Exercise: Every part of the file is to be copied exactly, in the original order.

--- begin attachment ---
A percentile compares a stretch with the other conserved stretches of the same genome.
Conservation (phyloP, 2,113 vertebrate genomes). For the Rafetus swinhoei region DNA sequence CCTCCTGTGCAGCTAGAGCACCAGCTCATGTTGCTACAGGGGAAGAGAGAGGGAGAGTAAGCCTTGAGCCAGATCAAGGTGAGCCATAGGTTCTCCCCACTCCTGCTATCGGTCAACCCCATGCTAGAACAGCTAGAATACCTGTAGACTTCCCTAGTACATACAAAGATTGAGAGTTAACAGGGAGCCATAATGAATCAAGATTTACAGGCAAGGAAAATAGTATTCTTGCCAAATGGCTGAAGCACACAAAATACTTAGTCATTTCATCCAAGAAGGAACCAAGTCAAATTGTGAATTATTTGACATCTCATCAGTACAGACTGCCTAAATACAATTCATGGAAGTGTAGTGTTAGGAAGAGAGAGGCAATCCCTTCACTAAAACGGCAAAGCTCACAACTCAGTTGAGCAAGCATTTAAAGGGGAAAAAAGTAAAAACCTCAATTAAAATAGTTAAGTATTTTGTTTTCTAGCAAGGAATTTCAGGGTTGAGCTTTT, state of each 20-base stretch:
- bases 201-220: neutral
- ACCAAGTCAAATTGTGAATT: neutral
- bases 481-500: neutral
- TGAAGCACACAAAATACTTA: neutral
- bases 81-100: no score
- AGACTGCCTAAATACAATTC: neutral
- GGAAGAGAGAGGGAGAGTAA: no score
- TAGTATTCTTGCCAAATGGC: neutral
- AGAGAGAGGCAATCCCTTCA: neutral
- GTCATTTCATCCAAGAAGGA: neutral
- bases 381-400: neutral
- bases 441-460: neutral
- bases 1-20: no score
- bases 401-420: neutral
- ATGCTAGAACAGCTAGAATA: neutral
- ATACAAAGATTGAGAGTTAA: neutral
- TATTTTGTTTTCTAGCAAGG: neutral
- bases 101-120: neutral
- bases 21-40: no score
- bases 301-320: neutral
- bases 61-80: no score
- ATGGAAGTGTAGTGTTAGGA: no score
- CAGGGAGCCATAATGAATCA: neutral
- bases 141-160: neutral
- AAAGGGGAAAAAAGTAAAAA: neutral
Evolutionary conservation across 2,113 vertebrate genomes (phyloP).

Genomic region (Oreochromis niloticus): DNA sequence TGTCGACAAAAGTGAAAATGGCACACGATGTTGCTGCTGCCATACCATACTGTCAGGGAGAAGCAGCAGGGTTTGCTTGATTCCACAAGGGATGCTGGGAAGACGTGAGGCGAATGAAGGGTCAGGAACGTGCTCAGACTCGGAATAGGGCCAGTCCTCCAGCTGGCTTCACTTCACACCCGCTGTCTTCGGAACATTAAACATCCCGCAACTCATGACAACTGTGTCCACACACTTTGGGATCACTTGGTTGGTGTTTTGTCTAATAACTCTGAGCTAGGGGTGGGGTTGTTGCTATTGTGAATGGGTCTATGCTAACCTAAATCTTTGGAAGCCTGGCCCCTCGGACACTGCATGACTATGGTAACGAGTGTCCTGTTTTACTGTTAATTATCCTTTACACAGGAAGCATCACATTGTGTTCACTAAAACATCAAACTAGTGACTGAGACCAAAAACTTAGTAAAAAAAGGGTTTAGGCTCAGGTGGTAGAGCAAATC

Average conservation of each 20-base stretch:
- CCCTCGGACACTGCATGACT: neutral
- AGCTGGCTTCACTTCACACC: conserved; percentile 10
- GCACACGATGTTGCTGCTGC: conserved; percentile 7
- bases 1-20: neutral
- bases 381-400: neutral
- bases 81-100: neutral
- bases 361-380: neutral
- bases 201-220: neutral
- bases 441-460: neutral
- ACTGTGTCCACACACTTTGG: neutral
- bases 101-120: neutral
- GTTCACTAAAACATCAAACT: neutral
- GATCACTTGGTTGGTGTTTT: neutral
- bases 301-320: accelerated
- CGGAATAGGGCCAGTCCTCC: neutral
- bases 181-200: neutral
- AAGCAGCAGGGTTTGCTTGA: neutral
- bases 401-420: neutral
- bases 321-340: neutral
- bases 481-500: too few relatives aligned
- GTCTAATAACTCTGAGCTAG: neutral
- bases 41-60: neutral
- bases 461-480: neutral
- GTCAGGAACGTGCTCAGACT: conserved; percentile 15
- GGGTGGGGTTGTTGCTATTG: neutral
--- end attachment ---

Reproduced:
A percentile compares a stretch with the other conserved stretches of the same genome.
Conservation (phyloP, 2,113 vertebrate genomes). For the Rafetus swinhoei region DNA sequence CCTCCTGTGCAGCTAGAGCACCAGCTCATGTTGCTACAGGGGAAGAGAGAGGGAGAGTAAGCCTTGAGCCAGATCAAGGTGAGCCATAGGTTCTCCCCACTCCTGCTATCGGTCAACCCCATGCTAGAACAGCTAGAATACCTGTAGACTTCCCTAGTACATACAAAGATTGAGAGTTAACAGGGAGCCATAATGAATCAAGATTTACAGGCAAGGAAAATAGTATTCTTGCCAAATGGCTGAAGCACACAAAATACTTAGTCATTTCATCCAAGAAGGAACCAAGTCAAATTGTGAATTATTTGACATCTCATCAGTACAGACTGCCTAAATACAATTCATGGAAGTGTAGTGTTAGGAAGAGAGAGGCAATCCCTTCACTAAAACGGCAAAGCTCACAACTCAGTTGAGCAAGCATTTAAAGGGGAAAAAAGTAAAAACCTCAATTAAAATAGTTAAGTATTTTGTTTTCTAGCAAGGAATTTCAGGGTTGAGCTTTT, state of each 20-base stretch:
- bases 201-220: neutral
- ACCAAGTCAAATTGTGAATT: neutral
- bases 481-500: neutral
- TGAAGCACACAAAATACTTA: neutral
- bases 81-100: no score
- AGACTGCCTAAATACAATTC: neutral
- GGAAGAGAGAGGGAGAGTAA: no score
- TAGTATTCTTGCCAAATGGC: neutral
- AGAGAGAGGCAATCCCTTCA: neutral
- GTCATTTCATCCAAGAAGGA: neutral
- bases 381-400: neutral
- bases 441-460: neutral
- bases 1-20: no score
- bases 401-420: neutral
- ATGCTAGAACAGCTAGAATA: neutral
- ATACAAAGATTGAGAGTTAA: neutral
- TATTTTGTTTTCTAGCAAGG: neutral
- bases 101-120: neutral
- bases 21-40: no score
- bases 301-320: neutral
- bases 61-80: no score
- ATGGAAGTGTAGTGTTAGGA: no score
- CAGGGAGCCATAATGAATCA: neutral
- bases 141-160: neutral
- AAAGGGGAAAAAAGTAAAAA: neutral
Evolutionary conservation across 2,113 vertebrate genomes (phyloP).

Genomic region (Oreochromis niloticus): DNA sequence TGTCGACAAAAGTGAAAATGGCACACGATGTTGCTGCTGCCATACCATACTGTCAGGGAGAAGCAGCAGGGTTTGCTTGATTCCACAAGGGATGCTGGGAAGACGTGAGGCGAATGAAGGGTCAGGAACGTGCTCAGACTCGGAATAGGGCCAGTCCTCCAGCTGGCTTCACTTCACACCCGCTGTCTTCGGAACATTAAACATCCCGCAACTCATGACAACTGTGTCCACACACTTTGGGATCACTTGGTTGGTGTTTTGTCTAATAACTCTGAGCTAGGGGTGGGGTTGTTGCTATTGTGAATGGGTCTATGCTAACCTAAATCTTTGGAAGCCTGGCCCCTCGGACACTGCATGACTATGGTAACGAGTGTCCTGTTTTACTGTTAATTATCCTTTACACAGGAAGCATCACATTGTGTTCACTAAAACATCAAACTAGTGACTGAGACCAAAAACTTAGTAAAAAAAGGGTTTAGGCTCAGGTGGTAGAGCAAATC

Average conservation of each 20-base stretch:
- CCCTCGGACACTGCATGACT: neutral
- AGCTGGCTTCACTTCACACC: conserved; percentile 10
- GCACACGATGTTGCTGCTGC: conserved; percentile 7
- bases 1-20: neutral
- bases 381-400: neutral
- bases 81-100: neutral
- bases 361-380: neutral
- bases 201-220: neutral
- bases 441-460: neutral
- ACTGTGTCCACACACTTTGG: neutral
- bases 101-120: neutral
- GTTCACTAAAACATCAAACT: neutral
- GATCACTTGGTTGGTGTTTT: neutral
- bases 301-320: accelerated
- CGGAATAGGGCCAGTCCTCC: neutral
- bases 181-200: neutral
- AAGCAGCAGGGTTTGCTTGA: neutral
- bases 401-420: neutral
- bases 321-340: neutral
- bases 481-500: too few relatives aligned
- GTCTAATAACTCTGAGCTAG: neutral
- bases 41-60: neutral
- bases 461-480: neutral
- GTCAGGAACGTGCTCAGACT: conserved; percentile 15
- GGGTGGGGTTGTTGCTATTG: neutral